In addition to the changes resulting from the release of the BC Budget, the City of Vancouver recently implemented an annual tax on empty or under-utilized residential properties called the Empty Homes Tax (“EHT”), also known as the Vacancy Tax, to help address the City’s housing affordability issues.
Properties are considered to be vacant if they have been unoccupied for more than 180 days during the tax year. Instead of just requiring that owners of vacant homes declare if their homes are empty, the City requires that every owner of a Class 1, Residential property in Vancouver complete an annual property status declaration to determine if their property is subject to EHT. Class 1 residential properties include:
- Single-family residences
- Multi-family residences
- Duplexes, apartments, condominiums
- Nursing homes
- Seasonal dwellings, manufactured homes, some vacant land, farm buildings and daycare facilities.
Failure to make a property status declaration will result in a property being deemed vacant and therefore subject to EHT. When EHT is payable, owners will be required to pay a tax of 1% of the property’s assessed taxable value for the previous tax year – meaning that the tax can add up quickly. The tax will be applied annually, with the first tax year beginning on January 1, 2017.
An owner will not be subject to EHT if they can meet the requirements under one of the following exemptions:
- Occupancy for full-time work
- Owner in care
- Estate of deceased
- Transfer of property
- Undergoing redevelopment or major renovations
- Strata rental restriction
- Court order or Limited use residential property
For more details on these exemptions please visit the City’s website.
Under the Transfer of Property exemption, if a property’s legal ownership is transferred before December 31st the new owner, while required to submit a property status declaration, will be exempt from paying EHT. If a property’s legal ownership is transferred on or after January 1st, the purchaser cannot make a declaration for the previous year on behalf of the vendor. Therefore, if the closing date falls after January 1st but before the vendor has submitted the property status declaration, the purchaser should include language in their purchase and sale agreement requiring that the vendor submit the declaration – or obtain evidence the declaration has been submitted.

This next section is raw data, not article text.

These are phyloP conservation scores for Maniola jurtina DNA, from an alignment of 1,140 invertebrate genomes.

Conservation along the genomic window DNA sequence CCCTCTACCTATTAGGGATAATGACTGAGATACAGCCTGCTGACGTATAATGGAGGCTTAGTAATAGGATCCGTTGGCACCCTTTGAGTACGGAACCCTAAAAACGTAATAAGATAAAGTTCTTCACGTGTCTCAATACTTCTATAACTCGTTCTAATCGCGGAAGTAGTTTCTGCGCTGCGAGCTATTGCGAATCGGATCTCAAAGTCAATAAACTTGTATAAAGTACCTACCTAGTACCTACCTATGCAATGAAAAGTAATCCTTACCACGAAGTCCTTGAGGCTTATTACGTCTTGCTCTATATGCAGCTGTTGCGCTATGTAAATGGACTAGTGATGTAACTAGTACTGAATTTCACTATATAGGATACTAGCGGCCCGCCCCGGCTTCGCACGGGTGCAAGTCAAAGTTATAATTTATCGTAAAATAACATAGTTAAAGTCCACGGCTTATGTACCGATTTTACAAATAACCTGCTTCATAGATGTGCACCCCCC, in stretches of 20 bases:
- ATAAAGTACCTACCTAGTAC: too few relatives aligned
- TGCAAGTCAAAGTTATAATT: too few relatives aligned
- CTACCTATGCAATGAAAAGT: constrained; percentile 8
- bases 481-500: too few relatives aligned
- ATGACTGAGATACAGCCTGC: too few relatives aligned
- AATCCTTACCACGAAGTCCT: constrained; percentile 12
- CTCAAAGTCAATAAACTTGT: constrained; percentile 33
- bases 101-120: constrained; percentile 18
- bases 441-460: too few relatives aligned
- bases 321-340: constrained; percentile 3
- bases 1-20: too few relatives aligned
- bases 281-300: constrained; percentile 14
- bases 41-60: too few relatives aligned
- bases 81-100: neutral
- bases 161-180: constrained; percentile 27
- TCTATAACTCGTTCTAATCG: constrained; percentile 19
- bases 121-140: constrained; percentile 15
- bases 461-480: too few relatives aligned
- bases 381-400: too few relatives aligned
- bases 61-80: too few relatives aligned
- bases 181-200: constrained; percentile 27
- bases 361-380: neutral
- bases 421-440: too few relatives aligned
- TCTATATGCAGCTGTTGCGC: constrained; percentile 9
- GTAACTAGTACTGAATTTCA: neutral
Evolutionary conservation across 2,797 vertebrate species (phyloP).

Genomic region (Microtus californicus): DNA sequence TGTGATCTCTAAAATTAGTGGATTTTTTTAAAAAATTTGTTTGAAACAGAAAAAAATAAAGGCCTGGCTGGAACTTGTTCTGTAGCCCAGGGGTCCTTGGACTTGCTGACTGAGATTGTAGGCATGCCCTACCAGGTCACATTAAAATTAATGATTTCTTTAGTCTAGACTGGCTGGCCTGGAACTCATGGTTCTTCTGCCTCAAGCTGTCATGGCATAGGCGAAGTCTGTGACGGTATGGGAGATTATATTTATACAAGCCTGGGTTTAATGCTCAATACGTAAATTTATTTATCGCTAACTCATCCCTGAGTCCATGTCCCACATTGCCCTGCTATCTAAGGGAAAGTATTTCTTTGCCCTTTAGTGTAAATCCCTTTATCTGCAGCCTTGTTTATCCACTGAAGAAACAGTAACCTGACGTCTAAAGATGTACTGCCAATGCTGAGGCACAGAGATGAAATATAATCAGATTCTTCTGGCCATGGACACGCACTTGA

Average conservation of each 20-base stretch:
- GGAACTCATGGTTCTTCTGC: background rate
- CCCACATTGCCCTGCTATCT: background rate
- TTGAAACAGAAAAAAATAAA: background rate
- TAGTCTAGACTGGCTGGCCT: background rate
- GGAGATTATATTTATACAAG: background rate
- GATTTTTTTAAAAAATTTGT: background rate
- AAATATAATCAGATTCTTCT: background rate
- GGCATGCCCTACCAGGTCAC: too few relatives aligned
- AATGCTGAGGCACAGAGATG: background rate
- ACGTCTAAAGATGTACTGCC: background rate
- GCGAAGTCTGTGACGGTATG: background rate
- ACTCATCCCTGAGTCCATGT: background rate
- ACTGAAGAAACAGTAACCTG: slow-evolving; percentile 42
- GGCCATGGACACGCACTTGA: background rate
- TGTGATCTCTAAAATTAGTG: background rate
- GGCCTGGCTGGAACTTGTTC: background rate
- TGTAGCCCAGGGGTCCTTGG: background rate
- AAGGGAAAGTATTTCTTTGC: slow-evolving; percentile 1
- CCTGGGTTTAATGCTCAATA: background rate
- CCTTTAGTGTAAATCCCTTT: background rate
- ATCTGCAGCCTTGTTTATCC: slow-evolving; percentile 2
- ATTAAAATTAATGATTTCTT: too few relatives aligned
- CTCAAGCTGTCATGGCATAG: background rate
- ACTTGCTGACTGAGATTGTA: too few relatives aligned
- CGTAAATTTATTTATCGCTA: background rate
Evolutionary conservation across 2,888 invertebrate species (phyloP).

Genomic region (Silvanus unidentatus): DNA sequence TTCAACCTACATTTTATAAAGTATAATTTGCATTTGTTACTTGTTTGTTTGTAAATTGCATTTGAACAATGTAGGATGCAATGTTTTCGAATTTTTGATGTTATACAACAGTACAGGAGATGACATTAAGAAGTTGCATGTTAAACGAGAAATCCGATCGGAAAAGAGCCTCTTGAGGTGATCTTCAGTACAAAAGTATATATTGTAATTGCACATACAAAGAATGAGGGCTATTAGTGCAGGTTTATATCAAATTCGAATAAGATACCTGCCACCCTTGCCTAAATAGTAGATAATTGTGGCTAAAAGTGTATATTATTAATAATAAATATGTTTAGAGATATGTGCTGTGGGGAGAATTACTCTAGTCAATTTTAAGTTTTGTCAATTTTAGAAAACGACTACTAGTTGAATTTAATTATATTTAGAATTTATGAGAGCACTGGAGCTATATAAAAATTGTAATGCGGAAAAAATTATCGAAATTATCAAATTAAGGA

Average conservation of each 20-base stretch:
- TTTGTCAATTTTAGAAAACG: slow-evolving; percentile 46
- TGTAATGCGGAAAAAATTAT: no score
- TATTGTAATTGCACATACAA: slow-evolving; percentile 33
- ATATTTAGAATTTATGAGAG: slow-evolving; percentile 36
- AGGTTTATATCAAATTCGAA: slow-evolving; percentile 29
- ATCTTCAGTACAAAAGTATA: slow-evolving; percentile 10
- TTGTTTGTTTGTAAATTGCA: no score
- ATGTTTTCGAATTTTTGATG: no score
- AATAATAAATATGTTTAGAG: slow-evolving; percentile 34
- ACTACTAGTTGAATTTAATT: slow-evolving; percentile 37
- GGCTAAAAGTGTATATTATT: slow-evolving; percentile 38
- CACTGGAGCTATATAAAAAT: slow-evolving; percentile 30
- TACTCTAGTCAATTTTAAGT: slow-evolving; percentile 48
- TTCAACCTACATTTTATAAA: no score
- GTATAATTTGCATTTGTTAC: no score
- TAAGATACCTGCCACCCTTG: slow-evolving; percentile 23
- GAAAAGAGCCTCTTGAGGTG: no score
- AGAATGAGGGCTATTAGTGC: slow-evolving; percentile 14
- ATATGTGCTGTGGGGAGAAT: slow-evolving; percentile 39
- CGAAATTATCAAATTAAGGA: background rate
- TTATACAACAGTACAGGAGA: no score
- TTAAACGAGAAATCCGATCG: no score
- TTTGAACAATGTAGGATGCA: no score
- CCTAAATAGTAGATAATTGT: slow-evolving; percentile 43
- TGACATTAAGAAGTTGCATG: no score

Under the Redevelopment exemption, if a property is empty for more than 180 days because it was undergoing major renovations or redevelopment and all the necessary permits were issued, EHT will not apply. However, the construction work must be carried out diligently and without unnecessary delay for this exemption to apply. Properties that are under construction, or slated for construction, but their permits are pending, will be subject to EHT.
Vacant unimproved residential properties that are not in the development process will be subject to the tax unless an exemption applies. However, EHT will not apply to a Class 1 residential property that is vacant land, when all of the following apply: (1) there is no existing dwelling unit on the land; (2) permits to build or develop have been applied for and are under review; and (3) the application to build is being diligently pursued.
Further details about the EHT can be found on the City’s website. The Urban Development Institute’s commentary on the EHT can be found here.